Elves is in a similar spot, where the matchups against the fair Brainstorm decks are all close, and the matchups against the unfair decks are all pretty bad. To that end, I do not recommend playing any Elves other than Deathrite Shaman in your Legacy deck. Colorless Eldrazi suffers from an increase in Baleful Strix and artifact removal among the fair decks, as well as a relatively poor matchup against Turbo Depths and R/B Reanimator. It's eminently playable, but not as well-positioned as it was when it was first created. And Burn? When Patrick Sullivan himself is bemoaning Flame Rift's spot in Legacy, it might be time to lay down the Lava Spikes.
I did promise my own preferred list for upcoming Legacy tournaments. It all stems from my absolute adoration for Snapcaster Mage and my disdain for Young Pyromancer. See, Young Pyromancer, while a strong card, is often not particularly important in a wide range of matchups. Against Elves and Death and Taxes, the important task is to break up an opponent's battlefield and sneak in damage with Delver or Deathrite Shaman. Against combo decks, the important task is to pick apart their hand or counter their attempts to set up while sneaking in damage with Delver and Deathrite Shaman (or Gurmag Angler). Against Miracles, the important task is to stick and move, to dance around their Terminuses and try to find a spot to protect a True-Name Nemesis or to jam a bunch of creatures after the first Terminus. And against the mirror match, the best thing you can do is leverage a mana advantage for victory, playing heavy removal to keep your opponent from being able to develop their battlefield to beat yours. Young Pyromancer doesn't do enough against the other synergy-based decks (Elves, D&T, combo decks), as it requires you to spend two mana at sorcery speed and then cast a bunch of instants and sorceries to actually be worth its salt. Far preferable is the flexible Snapcaster Mage, which can serve as extra removal spells or extra discard spells depending on what's needed, and which allows you to position yourself as the "control" in the semi-mirror against traditional Grixis Delver.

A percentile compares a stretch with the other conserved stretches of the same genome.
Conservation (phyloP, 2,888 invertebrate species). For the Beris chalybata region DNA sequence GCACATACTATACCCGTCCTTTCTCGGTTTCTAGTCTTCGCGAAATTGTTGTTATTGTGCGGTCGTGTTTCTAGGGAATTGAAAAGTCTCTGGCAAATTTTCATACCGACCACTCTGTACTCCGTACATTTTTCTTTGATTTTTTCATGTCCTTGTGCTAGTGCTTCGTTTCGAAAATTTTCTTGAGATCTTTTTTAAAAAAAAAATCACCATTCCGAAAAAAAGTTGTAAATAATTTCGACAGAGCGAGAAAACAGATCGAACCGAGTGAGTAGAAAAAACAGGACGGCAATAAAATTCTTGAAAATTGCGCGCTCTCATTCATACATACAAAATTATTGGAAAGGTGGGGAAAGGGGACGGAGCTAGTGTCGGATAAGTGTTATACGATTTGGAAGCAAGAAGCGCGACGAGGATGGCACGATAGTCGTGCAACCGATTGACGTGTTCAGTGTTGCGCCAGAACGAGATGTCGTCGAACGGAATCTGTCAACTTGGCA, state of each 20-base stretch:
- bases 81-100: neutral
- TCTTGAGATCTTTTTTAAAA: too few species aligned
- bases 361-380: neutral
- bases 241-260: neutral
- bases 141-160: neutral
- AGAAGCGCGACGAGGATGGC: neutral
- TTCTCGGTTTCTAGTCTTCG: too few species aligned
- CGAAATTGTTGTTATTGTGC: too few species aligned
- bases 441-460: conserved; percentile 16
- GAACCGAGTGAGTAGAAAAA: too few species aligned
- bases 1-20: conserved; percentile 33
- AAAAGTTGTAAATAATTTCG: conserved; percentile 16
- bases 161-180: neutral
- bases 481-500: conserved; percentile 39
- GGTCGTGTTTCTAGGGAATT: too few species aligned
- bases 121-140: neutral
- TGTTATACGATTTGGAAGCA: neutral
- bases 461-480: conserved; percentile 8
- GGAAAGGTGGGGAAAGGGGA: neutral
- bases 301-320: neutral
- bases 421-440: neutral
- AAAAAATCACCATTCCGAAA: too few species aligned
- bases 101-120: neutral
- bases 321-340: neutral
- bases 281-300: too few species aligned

I've played Four-Color Delver before, and it may be time to play it again. Here's the list I'd take to any tournament with confidence that I'd be able to put up a stiff fight against most of the popular decks in the format:
Volcanic Island sucks. There are no two ways about it. It does nothing for your Deathrite Shaman, which is the biggest problem, and so Badlands replaces one to give you more ways to cast the best turn-1 play in your deck. The heavy discard element comes from the fact that you want reliable disruption against the unfair decks and can't rely on drawing the combo of Gitaxian Probe and Cabal Therapy to truly stunt on the opponent. A good, honest Thoughtseize is just fine. Potential changes include adding a third Abrupt Decay to the list somewhere, putting an Ancient Grudge in the sideboard, or playing a third Diabolic Edict to hedge harder against Lands and Turbo Depths. Potential cuttable cards include the Dismember, one Liliana, the Last Hope, a Marsh Casualties, and the Pithing Needle.
Standard comes and Standard goes. Modern, as we saw a few weeks ago, can change in the blink of an eye. But Legacy stays. Legacy is the most accessible link to Magic's rich history. If you aren't dipping your toes in the Legacy waters, you are indeed missing out. If the Most Interesting Man in the World played Magic...well, you get the picture.